However, Dian Cecht, in a continued display of envy, jealousy, or perhaps in an attempt to hide his guilt, scattered the herbs, making it impossible for Airmid to know which herb healed which illness. Thus, they became useless.

This act symbolizes the loss of important knowledge and the destructive nature of envy and anger.

In a broader cultural context, she represents the wisdom and often overlooked contributions of women in ancient societies, particularly in the roles of healers and keepers of herbal lore.

Airmid and Dian Cecht save the Tuatha Dé Danann

One of the greatest challenges of the Tuatha Dé Danann was defeating the Fomorians, a giant-like race said to come from the underworld.

During the decisive battle between the Tuatha Dé Danann and the Fomorians, Airmid and Dian Cecht were responsible for healing the Tuatha Dé so they could continue fighting.

The Creation of a Healing Well: During the battle, Airmid and Dian Cecht set up a healing station beside a well or a spring. Warriors who were wounded in battle were brought to this well.

There, through the use of magical spells and the healing properties of the water, Airmid and Dian Cecht would heal the wounded warriors, who would then return to the battle.

This cycle continued, allowing the Tuatha Dé Danann to maintain their strength despite the ongoing battle.

This act of healing was crucial in keeping the Tuatha Dé Danann in the fight against the Fomorians.

Thus, both Airmid and Dian Cecht’s healing powers were a key reason why the Tuatha Dé Danann were eventually able to defeat the Fomorians and eventually drive them into the sea.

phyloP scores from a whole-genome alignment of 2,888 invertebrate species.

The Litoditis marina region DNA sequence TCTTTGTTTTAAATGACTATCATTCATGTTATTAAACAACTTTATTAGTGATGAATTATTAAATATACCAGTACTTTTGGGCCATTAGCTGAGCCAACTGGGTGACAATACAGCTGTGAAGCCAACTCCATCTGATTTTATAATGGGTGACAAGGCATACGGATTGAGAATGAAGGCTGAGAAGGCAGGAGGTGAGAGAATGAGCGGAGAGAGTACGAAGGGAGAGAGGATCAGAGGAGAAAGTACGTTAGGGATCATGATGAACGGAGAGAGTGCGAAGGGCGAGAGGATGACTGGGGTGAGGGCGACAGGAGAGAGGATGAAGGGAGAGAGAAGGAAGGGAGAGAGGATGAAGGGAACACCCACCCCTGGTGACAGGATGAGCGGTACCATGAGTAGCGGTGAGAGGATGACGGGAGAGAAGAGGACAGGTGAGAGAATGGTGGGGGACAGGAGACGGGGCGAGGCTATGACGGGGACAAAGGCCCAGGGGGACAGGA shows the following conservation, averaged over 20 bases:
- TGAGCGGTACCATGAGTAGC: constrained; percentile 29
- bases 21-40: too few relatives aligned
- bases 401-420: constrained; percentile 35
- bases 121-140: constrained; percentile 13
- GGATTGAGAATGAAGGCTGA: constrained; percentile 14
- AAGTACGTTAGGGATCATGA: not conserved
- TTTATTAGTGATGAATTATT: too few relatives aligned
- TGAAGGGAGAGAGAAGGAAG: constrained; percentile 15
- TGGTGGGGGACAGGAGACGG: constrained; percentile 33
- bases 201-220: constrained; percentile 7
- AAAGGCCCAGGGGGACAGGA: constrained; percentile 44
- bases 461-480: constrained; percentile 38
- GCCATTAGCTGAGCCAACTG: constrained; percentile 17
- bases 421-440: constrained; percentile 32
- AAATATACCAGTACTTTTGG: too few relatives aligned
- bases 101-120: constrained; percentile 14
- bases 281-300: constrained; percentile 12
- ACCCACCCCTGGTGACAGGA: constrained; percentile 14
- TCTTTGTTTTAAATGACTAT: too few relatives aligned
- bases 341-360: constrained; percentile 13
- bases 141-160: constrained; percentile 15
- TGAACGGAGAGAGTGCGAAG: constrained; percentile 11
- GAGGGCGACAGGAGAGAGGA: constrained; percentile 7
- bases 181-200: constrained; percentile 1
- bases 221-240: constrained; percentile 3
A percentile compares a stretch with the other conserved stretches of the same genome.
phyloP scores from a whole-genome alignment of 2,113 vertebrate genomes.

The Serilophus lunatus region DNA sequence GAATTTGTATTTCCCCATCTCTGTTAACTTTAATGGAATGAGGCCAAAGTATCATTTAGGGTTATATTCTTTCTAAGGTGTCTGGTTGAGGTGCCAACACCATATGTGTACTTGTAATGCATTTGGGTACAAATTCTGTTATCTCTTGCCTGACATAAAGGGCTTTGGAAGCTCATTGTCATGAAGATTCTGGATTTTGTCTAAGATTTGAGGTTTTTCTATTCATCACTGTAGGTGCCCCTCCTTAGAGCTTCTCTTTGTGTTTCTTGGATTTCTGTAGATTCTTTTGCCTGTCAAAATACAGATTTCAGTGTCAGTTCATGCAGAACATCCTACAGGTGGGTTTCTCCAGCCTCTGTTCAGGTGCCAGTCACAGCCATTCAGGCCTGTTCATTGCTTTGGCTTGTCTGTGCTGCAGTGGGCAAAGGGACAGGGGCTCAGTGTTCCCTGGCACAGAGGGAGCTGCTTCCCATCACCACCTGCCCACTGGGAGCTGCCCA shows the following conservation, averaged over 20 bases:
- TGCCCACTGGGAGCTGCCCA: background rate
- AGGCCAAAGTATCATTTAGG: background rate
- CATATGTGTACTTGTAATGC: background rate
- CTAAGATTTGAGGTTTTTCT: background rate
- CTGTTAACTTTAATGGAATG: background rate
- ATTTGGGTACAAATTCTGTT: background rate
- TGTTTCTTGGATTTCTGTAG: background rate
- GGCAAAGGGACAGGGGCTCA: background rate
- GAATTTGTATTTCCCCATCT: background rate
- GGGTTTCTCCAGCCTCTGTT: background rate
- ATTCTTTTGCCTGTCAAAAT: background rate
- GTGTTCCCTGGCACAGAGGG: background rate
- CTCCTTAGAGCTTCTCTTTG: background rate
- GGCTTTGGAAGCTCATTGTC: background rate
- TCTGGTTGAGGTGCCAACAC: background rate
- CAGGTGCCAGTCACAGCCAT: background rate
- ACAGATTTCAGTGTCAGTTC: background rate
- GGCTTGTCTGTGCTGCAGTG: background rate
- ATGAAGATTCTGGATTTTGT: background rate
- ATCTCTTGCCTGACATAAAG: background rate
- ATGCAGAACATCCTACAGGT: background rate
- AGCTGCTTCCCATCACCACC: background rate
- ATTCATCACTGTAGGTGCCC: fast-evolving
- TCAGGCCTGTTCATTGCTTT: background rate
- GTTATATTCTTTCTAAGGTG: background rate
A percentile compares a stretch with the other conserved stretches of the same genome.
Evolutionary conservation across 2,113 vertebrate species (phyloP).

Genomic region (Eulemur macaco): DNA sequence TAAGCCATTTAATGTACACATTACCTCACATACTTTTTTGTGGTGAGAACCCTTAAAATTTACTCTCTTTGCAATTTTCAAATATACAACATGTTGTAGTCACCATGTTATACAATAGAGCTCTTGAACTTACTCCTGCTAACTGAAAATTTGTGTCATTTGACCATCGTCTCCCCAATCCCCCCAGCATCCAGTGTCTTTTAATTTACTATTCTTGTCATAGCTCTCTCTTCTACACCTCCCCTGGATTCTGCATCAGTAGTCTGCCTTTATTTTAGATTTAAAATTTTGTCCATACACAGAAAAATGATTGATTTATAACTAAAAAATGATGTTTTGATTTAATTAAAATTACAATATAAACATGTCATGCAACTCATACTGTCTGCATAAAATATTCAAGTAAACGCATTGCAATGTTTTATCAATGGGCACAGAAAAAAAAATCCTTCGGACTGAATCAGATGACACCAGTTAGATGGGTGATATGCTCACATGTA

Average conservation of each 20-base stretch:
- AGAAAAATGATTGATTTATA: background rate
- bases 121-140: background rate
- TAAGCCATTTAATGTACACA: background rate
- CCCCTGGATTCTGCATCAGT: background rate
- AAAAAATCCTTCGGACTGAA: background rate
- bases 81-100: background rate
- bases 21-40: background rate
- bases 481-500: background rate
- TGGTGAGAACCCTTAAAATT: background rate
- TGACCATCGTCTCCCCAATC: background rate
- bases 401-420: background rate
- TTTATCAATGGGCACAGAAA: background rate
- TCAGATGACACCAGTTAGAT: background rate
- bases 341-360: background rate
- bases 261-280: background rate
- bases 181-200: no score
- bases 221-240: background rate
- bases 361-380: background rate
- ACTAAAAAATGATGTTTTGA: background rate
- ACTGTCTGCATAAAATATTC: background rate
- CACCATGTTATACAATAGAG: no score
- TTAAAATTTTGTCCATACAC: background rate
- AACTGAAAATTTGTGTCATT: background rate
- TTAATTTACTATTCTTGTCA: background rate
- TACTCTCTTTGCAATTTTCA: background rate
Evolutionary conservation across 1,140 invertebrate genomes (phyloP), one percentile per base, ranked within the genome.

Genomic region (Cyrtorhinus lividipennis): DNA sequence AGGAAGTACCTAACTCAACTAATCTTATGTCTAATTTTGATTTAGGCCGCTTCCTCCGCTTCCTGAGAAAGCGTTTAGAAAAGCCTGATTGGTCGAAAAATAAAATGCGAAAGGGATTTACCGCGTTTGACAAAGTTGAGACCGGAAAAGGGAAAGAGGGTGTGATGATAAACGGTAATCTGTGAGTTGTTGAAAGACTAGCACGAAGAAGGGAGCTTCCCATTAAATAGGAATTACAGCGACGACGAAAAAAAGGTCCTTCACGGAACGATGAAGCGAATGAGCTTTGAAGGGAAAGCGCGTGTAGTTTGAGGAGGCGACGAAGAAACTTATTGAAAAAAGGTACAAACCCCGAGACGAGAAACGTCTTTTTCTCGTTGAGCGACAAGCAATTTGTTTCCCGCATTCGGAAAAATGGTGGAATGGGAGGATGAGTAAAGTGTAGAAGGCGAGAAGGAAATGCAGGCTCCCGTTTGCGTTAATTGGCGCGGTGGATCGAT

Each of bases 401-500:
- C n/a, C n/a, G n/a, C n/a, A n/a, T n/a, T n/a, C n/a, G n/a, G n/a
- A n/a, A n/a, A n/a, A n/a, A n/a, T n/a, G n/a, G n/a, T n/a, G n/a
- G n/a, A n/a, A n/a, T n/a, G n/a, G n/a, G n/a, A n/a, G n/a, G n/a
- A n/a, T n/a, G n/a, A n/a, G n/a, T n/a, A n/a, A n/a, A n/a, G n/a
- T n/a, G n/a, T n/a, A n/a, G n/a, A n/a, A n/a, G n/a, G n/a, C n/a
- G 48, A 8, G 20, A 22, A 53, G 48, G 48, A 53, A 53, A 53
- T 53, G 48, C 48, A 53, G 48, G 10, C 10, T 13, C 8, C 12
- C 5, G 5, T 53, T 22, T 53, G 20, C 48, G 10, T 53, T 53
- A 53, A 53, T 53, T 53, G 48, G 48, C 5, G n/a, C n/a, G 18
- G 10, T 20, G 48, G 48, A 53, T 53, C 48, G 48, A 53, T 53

The roles of Dian Cecht and Airmid in the final battle against the Fomorians symbolized the vital importance of healers in warfare, particularly in a mythological context where magic and supernatural abilities are as crucial as martial prowess.

Airmid, using the magic of the Spring of Healing
Goddess Airmid, using the magic of the Spring of Healing

Atlas Mythica

1 thought on “7 Obscure Facts about Miach & Airmid: Irish Gods of Healing”

  1. There are two (at least) points that could be made from the study of mythologies.
    One is that Nuada and his porter form a pair in a mytheme called by Dumézil “le borgne et le manchot”, the one-eyed and the one-armed. Other examples include Mucius Scaevola and Horatius Cocles, and Odin (who lost an eye) and Tiw (the god of war who lost a hand to Fenris wolf). See G. J. Larson, C. S. Littleton, and J. Puhvel, eds., Myth in Indo-European antiquity, University of California Press: Berkeley, CA 1974. Dumézil came to doubt whether many of his suggested examples truly represented organically-linked pairs. And in the Irish case the situation is complicated by the example of Balor, whose injured eye was caused by a druid’s broth/potion, and the deformities of the race of Fomorians.
    There is an old joke about the old fellow at the pub who is being teased about his failing eyesight. The old fellow says that his eyesight is perfectly good, unlike the cat coming into the pub who has only one eye. One of his teasers says “That cat ain’t coming in, it’s going out.”.
    The other point I was thinking of is the quaternity of wounds that kill (finally) Miach. This is similar to the death of Paris of Troy, who is killed by the arrows of Philoctetes (the arrows being inherited from Heracles, who had dipped them in the poisonous blood of the hydra). From Wikipedia –
    * In one telling it was Philoctetes who killed Paris. He shot four times: the first arrow went wide; the second struck his bow hand; the third hit him in the right eye; the fourth hit him in the heel, so there was no need of a fifth shot. *
    See Quintus Smyrnaeus (1913). The Fall of Troy. Loeb Classics. Vol. 19. Translated by Way, A.S. Cambridge MA: Harvard University Press. Book 10.
    The notion of a trinity of items, supplemented by a (possibly) slightly different fourth, was a notion explored by Jung (see some of the sources given by googling “Jungian quaternity”). I jokingly refer to the notion as a “Douglas Adams trilogy” after the four books (later five) in Adams’ trilogy A Hitchhiker’s Guide to the Galaxy.